Canada, ranked 13th in the world, lost 42-12 to No. 10 Samoa in a game that saw the Canadian men on the back foot from the start. The hard-nosed Pacific Islanders — a fully professional side — won the battle of the breakdown at Colwyn Bay, Wales, before stepping off the gas as the game wore on.
"They were very physical and they had a lot of power in contact," said Canadian coach Kieran Crowley.
"The boys never gave up but we just were found wanting on the day really," he added.
The Canadians hope for a better showing against a 20th-ranked Russian team that went down 40-26 against the 17th-ranked Americans in a game that immediately proceeded the Canada-Samoa match Nov. 9 at Parc Eirias.
But the Samoa contest left a mark, with the Canadian backs particularly hard hit.
Winger Matt Evans pulled a quad muscle and has returned to his club. Scrum half Sean White broke a thumb and is also out the rest of the tour. Jeff Hassler and Eric Wilson are their replacements.
Nick Blevins enters at centre for Phil Mackenzie, who had a concussion and missed several training sessions. Harry Jones comes in at fly half for Connor Braid, who also sat out practice earlier in the week with a neck problem.
Not to mention "some bumps and bruises in the forwards that are being managed," according to Crowley.
"Yes, we came out of it a little worse than wear, I suppose," he said. "That just shows the physicality of the game."
Samoa fullback James So'oialo was subsequently suspended for three weeks for what was deemed a dangerous tackle in the Canada game.
The good news for Crowley is Jebb Sinclair has cleared up his visa issues and will start at lock forward. Sinclair has been one of the Canadian rugby stories of the season, playing for the Stormers and Western Province in South Africa.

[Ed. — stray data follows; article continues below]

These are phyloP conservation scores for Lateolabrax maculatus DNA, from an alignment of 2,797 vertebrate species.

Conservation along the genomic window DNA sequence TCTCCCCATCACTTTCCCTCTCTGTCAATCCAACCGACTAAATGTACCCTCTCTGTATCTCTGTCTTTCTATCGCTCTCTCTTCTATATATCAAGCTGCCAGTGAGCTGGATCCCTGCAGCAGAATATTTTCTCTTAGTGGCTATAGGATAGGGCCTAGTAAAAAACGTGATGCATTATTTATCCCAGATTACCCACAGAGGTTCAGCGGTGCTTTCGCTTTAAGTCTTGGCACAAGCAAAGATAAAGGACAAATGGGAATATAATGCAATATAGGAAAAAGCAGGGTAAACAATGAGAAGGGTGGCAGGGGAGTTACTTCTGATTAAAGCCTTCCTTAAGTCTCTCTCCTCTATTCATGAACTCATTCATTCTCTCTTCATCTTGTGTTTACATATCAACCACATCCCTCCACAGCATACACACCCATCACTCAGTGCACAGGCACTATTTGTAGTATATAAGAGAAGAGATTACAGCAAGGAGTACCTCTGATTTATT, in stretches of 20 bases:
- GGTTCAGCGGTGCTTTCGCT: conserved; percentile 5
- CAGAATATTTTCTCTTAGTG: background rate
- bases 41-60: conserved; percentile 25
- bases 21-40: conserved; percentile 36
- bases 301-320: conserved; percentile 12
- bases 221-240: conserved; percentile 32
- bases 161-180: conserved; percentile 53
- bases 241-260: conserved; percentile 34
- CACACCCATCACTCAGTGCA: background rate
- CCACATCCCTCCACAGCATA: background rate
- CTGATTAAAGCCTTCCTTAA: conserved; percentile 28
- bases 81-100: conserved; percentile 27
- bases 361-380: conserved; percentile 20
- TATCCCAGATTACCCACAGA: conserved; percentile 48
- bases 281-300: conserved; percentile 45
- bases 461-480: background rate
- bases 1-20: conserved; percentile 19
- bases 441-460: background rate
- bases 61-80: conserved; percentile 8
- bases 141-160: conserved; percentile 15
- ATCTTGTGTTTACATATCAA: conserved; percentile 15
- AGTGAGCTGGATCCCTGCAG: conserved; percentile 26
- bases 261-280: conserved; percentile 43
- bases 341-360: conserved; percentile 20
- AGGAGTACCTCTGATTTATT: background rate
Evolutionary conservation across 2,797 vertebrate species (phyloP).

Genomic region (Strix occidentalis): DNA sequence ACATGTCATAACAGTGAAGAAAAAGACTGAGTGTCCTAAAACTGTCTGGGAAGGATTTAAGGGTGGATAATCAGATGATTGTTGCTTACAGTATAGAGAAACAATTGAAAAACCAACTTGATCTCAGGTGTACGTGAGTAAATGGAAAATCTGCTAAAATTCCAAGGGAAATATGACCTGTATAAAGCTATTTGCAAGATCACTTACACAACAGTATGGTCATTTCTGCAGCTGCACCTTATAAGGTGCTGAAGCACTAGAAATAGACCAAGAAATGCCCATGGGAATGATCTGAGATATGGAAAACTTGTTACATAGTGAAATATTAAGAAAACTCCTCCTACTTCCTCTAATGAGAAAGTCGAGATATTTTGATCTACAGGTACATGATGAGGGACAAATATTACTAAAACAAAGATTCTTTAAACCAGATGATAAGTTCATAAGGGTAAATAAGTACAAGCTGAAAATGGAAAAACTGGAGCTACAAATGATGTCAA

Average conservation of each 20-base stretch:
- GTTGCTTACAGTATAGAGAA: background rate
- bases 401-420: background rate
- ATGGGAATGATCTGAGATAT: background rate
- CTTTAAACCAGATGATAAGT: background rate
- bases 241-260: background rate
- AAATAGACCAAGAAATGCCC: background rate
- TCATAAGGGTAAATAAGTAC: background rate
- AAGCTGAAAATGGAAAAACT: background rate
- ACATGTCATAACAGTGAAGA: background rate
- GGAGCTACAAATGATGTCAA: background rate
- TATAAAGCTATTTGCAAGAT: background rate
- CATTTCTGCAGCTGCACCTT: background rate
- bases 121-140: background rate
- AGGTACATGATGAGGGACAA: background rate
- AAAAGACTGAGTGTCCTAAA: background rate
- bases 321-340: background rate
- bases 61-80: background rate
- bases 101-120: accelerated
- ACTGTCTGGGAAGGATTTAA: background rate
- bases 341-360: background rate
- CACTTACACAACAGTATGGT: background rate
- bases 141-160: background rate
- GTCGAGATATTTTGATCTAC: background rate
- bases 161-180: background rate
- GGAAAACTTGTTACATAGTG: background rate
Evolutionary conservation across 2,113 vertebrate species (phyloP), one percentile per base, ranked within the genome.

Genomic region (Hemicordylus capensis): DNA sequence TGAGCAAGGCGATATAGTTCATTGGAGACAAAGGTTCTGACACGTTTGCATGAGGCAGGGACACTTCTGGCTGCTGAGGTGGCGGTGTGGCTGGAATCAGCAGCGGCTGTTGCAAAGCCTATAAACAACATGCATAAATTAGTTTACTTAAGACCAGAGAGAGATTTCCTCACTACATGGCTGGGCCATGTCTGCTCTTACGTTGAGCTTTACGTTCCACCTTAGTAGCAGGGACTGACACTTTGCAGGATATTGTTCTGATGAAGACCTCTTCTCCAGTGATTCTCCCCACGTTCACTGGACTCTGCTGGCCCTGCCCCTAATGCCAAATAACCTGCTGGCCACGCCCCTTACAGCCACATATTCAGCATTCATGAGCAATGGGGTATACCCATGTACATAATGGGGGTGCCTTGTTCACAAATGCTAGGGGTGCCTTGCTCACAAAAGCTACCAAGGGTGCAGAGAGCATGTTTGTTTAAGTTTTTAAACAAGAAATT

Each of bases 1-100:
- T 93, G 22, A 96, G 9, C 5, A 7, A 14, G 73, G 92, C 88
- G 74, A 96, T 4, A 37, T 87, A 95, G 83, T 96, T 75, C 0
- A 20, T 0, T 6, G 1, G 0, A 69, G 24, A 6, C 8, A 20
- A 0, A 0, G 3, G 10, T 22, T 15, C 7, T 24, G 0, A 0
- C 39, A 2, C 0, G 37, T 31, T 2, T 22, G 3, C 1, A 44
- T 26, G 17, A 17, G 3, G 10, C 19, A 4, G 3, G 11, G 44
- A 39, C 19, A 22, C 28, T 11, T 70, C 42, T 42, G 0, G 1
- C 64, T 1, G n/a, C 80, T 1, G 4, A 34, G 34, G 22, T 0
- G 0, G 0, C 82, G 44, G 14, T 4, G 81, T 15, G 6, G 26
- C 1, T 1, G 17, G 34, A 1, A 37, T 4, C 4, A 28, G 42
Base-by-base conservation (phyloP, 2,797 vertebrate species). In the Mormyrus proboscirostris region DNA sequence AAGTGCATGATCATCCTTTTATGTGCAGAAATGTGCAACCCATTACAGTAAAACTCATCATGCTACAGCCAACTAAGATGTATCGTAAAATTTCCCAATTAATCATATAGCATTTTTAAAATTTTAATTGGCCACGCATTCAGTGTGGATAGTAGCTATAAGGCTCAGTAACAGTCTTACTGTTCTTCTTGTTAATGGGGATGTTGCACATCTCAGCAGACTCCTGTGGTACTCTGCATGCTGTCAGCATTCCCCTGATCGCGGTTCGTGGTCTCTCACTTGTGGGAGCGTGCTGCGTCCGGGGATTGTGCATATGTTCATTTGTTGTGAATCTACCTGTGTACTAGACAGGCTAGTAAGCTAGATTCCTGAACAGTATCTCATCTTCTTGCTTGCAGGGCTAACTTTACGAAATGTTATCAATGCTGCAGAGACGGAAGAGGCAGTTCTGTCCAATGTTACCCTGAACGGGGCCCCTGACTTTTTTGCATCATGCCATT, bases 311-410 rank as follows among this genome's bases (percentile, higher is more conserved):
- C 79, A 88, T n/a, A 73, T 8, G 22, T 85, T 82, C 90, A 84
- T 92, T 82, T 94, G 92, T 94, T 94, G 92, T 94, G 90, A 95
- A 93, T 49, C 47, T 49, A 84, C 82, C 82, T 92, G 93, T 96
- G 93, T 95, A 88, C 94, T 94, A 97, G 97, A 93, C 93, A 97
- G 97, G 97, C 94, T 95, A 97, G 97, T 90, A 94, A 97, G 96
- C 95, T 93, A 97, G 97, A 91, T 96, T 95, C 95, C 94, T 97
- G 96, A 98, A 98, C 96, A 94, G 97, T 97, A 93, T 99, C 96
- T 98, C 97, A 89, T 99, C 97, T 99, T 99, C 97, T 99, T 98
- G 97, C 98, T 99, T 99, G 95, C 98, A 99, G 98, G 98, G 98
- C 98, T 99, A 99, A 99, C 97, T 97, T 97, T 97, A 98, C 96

Canada also fields a new front row in Andrew Tiedeman, Ryan Hamilton and Jason Marshall at the same venue in Wales.
The Canadian team has also recalled Phil Mack, who was originally selected to go tour but begged off due to school commitments.
There were some positives against Samoa. Back-rower Chauncey O'Toole was a standout and Braid had his moments.
The Canadians wrap up their tour Nov. 23 in Oxford against the New Zealand Maori All Blacks, who will be a handful.
A good result against Russia is all the more crucial after the Samoa defeat.
"I was disappointed after (last) Friday, to be honest," said Crowley. "We went into that game with the belief we could win that one. We approach them all like that. I really thought we could perform better than what we did against Samoa. I just felt that we let ourselves down a little but in our physicality and the power we took into contact.
"Now that that one's behind us, yeah we're targeting this one."
Crowley credited the U.S. with raising their game against the Russians.
"They're one of the strongest U.S. sides I think I've seen," he said. "They seem to have good size across the park and with the new coach (Mike Tolkin), they've changed their style of play. They're playing a lot more rugby which tested the Russians."
The American performance is of interest since the Canadians will face the U.S. next summer in a World Cup qualifying playoff.
Most of the Russians play professionally in their country although speedster Vasily Artemyev plays for Northampton and lock forward Andrei Ostrikov is with Sale, another England club.
The Russians are coached by former Wales flanker and Sale coach Kingsley Jones.